- British Council survey to mark World Teachers’ Day (5 October) reveals that 59% of UK parents think personal finance and budget management should be taught in schools
- More than three quarters (78%) of parents surveyed agreed it was beneficial for children to learn about other countries and different cultures around the world
- 69% believed it was important for children to learn other languages at school, with Spanish the most popular language of choice
New research commissioned by the British Council and conducted by OnePoll surveyed 2,500 parents of UK schoolchildren between the ages of five and 16.
Conducted ahead of World Teachers’ Day (Wednesday 5 October), the poll asked parents a series of questions about the school curriculum, teachers, and how modern schools differed to their own.
When asked what subjects they thought pupils should be taught outside of the core curriculum, 59% said personal finance, including budget management, should feature. The second most popular option was mental health awareness which was selected by 54% of respondents, followed by domestic skills or household maintenance at 48%. Unprompted lesson suggestions from parents included sign language and first-aid.
Meanwhile, more than three quarters (78%) of parents surveyed agreed it was beneficial for their children to learn about other countries and different cultures around the world, with more than two fifths (43%) strongly agreeing.
More than two thirds of respondents (69%) thought it was important for children to learn another language at school, with 64% of these parents selecting Spanish as the most important foreign language to learn in the future. French was the second highest at 57%, followed by German at 31%.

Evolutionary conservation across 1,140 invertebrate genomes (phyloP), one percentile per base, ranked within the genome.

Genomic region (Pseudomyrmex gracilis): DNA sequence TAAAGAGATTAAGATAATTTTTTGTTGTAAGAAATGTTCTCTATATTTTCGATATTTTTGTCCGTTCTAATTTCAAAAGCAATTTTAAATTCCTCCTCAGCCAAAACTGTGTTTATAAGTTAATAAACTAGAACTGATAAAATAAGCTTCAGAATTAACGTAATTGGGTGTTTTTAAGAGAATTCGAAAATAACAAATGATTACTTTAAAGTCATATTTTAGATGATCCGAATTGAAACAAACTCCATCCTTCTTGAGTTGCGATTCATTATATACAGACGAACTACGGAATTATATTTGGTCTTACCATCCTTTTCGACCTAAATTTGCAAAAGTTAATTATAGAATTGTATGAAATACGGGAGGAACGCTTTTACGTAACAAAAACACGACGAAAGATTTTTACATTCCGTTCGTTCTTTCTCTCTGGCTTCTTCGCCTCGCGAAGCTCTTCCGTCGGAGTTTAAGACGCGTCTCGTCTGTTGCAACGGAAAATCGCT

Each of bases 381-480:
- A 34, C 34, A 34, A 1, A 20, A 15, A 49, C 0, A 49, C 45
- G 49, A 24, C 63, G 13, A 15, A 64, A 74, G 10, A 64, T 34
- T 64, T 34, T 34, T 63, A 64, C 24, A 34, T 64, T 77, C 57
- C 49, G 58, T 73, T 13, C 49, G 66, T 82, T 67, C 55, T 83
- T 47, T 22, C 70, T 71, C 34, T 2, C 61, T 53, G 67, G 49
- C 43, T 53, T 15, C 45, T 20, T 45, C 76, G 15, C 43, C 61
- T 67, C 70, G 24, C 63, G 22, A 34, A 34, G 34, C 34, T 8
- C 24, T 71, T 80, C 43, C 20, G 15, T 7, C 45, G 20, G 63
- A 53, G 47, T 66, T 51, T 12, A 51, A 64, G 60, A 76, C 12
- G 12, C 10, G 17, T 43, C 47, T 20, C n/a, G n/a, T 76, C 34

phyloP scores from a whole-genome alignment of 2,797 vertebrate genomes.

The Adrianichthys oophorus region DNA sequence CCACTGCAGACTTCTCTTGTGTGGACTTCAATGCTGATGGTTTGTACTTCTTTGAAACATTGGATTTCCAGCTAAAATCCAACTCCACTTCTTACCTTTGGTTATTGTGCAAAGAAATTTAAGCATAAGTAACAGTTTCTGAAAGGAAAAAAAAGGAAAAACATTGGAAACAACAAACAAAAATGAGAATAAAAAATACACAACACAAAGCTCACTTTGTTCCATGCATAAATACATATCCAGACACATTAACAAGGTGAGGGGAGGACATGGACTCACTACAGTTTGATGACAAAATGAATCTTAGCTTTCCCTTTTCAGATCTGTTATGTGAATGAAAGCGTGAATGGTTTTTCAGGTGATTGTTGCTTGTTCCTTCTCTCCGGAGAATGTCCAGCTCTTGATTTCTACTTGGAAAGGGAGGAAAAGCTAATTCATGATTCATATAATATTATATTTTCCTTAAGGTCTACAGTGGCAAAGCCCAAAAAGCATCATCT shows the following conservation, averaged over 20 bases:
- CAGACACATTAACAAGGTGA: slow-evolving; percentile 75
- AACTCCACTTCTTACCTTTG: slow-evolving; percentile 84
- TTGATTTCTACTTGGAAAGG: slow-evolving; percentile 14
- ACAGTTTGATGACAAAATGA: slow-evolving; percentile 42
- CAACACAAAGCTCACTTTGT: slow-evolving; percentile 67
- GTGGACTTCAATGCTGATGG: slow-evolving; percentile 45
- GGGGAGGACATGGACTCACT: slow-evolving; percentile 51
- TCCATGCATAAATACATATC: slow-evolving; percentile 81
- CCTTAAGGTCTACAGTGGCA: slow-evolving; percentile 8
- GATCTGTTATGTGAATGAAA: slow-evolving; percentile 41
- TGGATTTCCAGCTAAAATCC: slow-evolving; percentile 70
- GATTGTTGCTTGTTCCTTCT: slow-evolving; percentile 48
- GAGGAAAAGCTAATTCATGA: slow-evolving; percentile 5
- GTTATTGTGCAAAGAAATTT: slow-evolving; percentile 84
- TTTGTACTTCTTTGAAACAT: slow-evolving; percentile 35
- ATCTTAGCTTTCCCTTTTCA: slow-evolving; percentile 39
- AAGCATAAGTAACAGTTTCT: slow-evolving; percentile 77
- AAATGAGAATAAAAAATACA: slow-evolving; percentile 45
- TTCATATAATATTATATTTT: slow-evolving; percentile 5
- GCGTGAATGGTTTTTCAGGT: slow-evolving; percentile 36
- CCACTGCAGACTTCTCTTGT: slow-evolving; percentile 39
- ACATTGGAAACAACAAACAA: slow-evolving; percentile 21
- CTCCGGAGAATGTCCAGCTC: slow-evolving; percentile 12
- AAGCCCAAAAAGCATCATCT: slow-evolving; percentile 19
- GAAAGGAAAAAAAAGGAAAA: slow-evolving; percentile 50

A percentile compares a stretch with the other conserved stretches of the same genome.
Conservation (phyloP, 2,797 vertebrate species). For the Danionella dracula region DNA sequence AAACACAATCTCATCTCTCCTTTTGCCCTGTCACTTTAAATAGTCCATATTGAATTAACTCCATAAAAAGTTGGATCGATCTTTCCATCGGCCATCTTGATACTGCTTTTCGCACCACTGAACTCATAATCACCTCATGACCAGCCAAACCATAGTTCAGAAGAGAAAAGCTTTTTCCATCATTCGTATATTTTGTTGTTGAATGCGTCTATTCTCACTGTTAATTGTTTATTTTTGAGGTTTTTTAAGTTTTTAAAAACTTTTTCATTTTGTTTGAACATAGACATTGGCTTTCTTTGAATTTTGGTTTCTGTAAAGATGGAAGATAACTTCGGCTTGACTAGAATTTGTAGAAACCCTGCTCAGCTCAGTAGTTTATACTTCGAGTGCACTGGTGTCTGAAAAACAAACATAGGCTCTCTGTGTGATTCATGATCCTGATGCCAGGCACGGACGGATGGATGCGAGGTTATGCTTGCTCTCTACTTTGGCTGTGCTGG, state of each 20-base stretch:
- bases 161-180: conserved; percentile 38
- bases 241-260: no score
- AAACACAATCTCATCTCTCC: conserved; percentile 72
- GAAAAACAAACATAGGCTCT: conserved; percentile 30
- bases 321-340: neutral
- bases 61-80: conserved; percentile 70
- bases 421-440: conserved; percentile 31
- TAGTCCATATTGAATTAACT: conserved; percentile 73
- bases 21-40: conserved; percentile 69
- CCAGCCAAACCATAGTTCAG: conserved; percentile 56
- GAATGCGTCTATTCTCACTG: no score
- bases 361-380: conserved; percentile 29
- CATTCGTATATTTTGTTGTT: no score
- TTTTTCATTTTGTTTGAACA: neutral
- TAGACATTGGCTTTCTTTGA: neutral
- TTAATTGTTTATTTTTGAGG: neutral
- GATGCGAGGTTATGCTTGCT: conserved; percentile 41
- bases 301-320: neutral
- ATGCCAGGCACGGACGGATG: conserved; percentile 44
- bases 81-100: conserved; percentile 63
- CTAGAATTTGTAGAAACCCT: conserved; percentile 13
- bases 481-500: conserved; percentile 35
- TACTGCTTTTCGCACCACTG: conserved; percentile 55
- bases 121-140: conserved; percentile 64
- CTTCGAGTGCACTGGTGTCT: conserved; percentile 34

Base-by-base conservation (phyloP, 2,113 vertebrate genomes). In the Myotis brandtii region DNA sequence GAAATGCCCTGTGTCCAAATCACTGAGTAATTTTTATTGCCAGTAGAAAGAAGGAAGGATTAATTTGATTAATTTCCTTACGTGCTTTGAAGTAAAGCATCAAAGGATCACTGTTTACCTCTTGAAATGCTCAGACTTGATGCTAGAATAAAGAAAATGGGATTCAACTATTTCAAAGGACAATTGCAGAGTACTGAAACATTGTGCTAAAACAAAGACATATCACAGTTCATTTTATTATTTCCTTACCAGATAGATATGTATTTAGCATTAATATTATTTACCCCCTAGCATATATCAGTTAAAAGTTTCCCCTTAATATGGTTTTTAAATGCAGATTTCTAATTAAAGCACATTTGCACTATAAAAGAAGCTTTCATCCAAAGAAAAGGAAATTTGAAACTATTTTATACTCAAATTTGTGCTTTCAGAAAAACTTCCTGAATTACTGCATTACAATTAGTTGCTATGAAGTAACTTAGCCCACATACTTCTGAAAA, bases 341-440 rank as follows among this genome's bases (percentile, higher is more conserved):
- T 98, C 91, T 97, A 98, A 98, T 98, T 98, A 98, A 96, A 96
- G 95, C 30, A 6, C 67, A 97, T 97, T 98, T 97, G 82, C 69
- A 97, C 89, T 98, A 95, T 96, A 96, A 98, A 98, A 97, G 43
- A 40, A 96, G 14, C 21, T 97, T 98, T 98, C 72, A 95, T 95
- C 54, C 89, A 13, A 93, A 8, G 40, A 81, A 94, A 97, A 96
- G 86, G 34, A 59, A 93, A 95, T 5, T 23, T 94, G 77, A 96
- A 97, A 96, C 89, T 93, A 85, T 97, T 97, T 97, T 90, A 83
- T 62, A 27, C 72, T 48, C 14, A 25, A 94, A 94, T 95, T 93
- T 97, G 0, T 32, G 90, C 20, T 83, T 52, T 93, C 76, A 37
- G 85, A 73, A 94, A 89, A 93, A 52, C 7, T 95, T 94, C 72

These findings align with results from the recently published British Council’s Language Trends 2022 report which found Spanish has become the most popular A-level language in England and will overtake French as the most popular language at GCSE by 2026.
According to the survey, the majority of parents believe that teachers have a significant influence on shaping the lives of children and young people. 64% of parents agreed that their children’s teachers will have an impact on their future and over three-quarters of parents (79%) agree that teachers play an important role in society.
However, more than half (53%) of parents surveyed think teachers today are under more pressure than they were when they were at school. Respondents felt that the biggest challenges facing teachers include lack of funding for schools (43%), children and young people’s mental health (43%), followed by poor behaviour in classrooms (36%).
Scott McDonald, British Council CEO, said: “It is fantastic to see parents placing such high value on teachers and the role they play in society, and it’s clear that opportunities for children to learn other languages and explore different cultures are also highly prized.
“The importance of language skills and knowledge and understanding of other cultures cannot be overstated, opening doors for discovery and enabling young people around the world to work together in the future to tackle global challenges.”
Each year, the British Council supports 15 million teachers and 100 million learners worldwide through its online courses and communities. Our work in more than 100 countries in English language teaching, education and arts builds value in the UK by providing life-changing opportunities for those we work with.